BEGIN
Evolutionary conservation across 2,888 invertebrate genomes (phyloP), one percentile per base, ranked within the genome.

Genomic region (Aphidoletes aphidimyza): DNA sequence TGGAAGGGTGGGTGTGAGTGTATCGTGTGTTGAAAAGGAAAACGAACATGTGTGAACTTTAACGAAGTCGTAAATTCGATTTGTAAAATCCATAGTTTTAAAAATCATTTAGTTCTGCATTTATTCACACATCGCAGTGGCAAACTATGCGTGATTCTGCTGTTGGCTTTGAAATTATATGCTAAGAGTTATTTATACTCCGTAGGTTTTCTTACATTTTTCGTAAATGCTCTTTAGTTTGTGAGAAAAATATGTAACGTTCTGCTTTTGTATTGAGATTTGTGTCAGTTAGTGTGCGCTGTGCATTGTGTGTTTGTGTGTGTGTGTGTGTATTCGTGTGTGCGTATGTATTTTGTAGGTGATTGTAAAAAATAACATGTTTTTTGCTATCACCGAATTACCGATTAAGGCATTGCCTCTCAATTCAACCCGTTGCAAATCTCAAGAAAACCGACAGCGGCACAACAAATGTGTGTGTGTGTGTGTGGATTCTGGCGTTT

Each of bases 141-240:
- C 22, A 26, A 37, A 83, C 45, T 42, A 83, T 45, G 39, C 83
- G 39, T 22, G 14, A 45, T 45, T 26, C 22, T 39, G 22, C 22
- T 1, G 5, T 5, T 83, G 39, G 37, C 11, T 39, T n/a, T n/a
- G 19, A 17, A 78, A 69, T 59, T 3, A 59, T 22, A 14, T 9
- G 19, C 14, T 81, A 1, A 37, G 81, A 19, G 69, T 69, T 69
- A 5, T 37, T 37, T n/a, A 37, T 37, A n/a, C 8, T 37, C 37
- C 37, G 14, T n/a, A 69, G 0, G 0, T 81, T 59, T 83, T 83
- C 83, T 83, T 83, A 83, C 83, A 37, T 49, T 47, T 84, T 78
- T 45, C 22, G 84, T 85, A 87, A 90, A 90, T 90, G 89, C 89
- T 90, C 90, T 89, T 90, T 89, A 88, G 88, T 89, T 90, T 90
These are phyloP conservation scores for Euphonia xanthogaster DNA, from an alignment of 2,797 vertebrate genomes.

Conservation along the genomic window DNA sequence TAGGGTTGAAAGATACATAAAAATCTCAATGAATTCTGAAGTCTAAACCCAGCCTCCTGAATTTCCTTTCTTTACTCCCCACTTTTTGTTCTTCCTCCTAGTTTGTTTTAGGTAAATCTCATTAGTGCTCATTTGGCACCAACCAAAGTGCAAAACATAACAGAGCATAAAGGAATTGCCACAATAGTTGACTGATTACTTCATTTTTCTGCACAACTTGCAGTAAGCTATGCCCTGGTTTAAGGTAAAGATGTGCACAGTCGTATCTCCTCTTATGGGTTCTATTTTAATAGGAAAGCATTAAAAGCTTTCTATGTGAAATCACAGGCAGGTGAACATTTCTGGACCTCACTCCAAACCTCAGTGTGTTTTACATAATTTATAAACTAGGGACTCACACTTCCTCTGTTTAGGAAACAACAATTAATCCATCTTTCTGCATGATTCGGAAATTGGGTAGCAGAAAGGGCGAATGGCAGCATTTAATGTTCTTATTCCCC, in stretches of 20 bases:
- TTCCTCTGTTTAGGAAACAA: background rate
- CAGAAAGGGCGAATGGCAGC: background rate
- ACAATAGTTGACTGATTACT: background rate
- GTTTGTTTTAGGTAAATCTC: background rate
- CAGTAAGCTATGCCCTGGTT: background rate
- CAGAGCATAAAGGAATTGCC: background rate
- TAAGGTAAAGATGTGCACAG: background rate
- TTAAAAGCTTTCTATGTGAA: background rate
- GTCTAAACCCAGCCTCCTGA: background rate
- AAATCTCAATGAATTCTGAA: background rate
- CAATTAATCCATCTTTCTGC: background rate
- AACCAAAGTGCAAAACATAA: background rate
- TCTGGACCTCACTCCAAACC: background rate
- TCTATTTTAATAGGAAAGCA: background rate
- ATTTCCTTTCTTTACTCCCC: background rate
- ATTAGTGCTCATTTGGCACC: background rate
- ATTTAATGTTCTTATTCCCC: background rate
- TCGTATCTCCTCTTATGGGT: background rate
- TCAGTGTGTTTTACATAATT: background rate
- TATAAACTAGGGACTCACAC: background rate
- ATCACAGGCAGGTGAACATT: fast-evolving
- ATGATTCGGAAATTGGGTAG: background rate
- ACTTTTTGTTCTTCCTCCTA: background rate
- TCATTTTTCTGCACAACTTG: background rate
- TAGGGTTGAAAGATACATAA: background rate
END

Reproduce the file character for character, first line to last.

Evolutionary conservation across 2,888 invertebrate genomes (phyloP), one percentile per base, ranked within the genome.

Genomic region (Aphidoletes aphidimyza): DNA sequence TGGAAGGGTGGGTGTGAGTGTATCGTGTGTTGAAAAGGAAAACGAACATGTGTGAACTTTAACGAAGTCGTAAATTCGATTTGTAAAATCCATAGTTTTAAAAATCATTTAGTTCTGCATTTATTCACACATCGCAGTGGCAAACTATGCGTGATTCTGCTGTTGGCTTTGAAATTATATGCTAAGAGTTATTTATACTCCGTAGGTTTTCTTACATTTTTCGTAAATGCTCTTTAGTTTGTGAGAAAAATATGTAACGTTCTGCTTTTGTATTGAGATTTGTGTCAGTTAGTGTGCGCTGTGCATTGTGTGTTTGTGTGTGTGTGTGTGTATTCGTGTGTGCGTATGTATTTTGTAGGTGATTGTAAAAAATAACATGTTTTTTGCTATCACCGAATTACCGATTAAGGCATTGCCTCTCAATTCAACCCGTTGCAAATCTCAAGAAAACCGACAGCGGCACAACAAATGTGTGTGTGTGTGTGTGGATTCTGGCGTTT

Each of bases 141-240:
- C 22, A 26, A 37, A 83, C 45, T 42, A 83, T 45, G 39, C 83
- G 39, T 22, G 14, A 45, T 45, T 26, C 22, T 39, G 22, C 22
- T 1, G 5, T 5, T 83, G 39, G 37, C 11, T 39, T n/a, T n/a
- G 19, A 17, A 78, A 69, T 59, T 3, A 59, T 22, A 14, T 9
- G 19, C 14, T 81, A 1, A 37, G 81, A 19, G 69, T 69, T 69
- A 5, T 37, T 37, T n/a, A 37, T 37, A n/a, C 8, T 37, C 37
- C 37, G 14, T n/a, A 69, G 0, G 0, T 81, T 59, T 83, T 83
- C 83, T 83, T 83, A 83, C 83, A 37, T 49, T 47, T 84, T 78
- T 45, C 22, G 84, T 85, A 87, A 90, A 90, T 90, G 89, C 89
- T 90, C 90, T 89, T 90, T 89, A 88, G 88, T 89, T 90, T 90
These are phyloP conservation scores for Euphonia xanthogaster DNA, from an alignment of 2,797 vertebrate genomes.

Conservation along the genomic window DNA sequence TAGGGTTGAAAGATACATAAAAATCTCAATGAATTCTGAAGTCTAAACCCAGCCTCCTGAATTTCCTTTCTTTACTCCCCACTTTTTGTTCTTCCTCCTAGTTTGTTTTAGGTAAATCTCATTAGTGCTCATTTGGCACCAACCAAAGTGCAAAACATAACAGAGCATAAAGGAATTGCCACAATAGTTGACTGATTACTTCATTTTTCTGCACAACTTGCAGTAAGCTATGCCCTGGTTTAAGGTAAAGATGTGCACAGTCGTATCTCCTCTTATGGGTTCTATTTTAATAGGAAAGCATTAAAAGCTTTCTATGTGAAATCACAGGCAGGTGAACATTTCTGGACCTCACTCCAAACCTCAGTGTGTTTTACATAATTTATAAACTAGGGACTCACACTTCCTCTGTTTAGGAAACAACAATTAATCCATCTTTCTGCATGATTCGGAAATTGGGTAGCAGAAAGGGCGAATGGCAGCATTTAATGTTCTTATTCCCC, in stretches of 20 bases:
- TTCCTCTGTTTAGGAAACAA: background rate
- CAGAAAGGGCGAATGGCAGC: background rate
- ACAATAGTTGACTGATTACT: background rate
- GTTTGTTTTAGGTAAATCTC: background rate
- CAGTAAGCTATGCCCTGGTT: background rate
- CAGAGCATAAAGGAATTGCC: background rate
- TAAGGTAAAGATGTGCACAG: background rate
- TTAAAAGCTTTCTATGTGAA: background rate
- GTCTAAACCCAGCCTCCTGA: background rate
- AAATCTCAATGAATTCTGAA: background rate
- CAATTAATCCATCTTTCTGC: background rate
- AACCAAAGTGCAAAACATAA: background rate
- TCTGGACCTCACTCCAAACC: background rate
- TCTATTTTAATAGGAAAGCA: background rate
- ATTTCCTTTCTTTACTCCCC: background rate
- ATTAGTGCTCATTTGGCACC: background rate
- ATTTAATGTTCTTATTCCCC: background rate
- TCGTATCTCCTCTTATGGGT: background rate
- TCAGTGTGTTTTACATAATT: background rate
- TATAAACTAGGGACTCACAC: background rate
- ATCACAGGCAGGTGAACATT: fast-evolving
- ATGATTCGGAAATTGGGTAG: background rate
- ACTTTTTGTTCTTCCTCCTA: background rate
- TCATTTTTCTGCACAACTTG: background rate
- TAGGGTTGAAAGATACATAA: background rate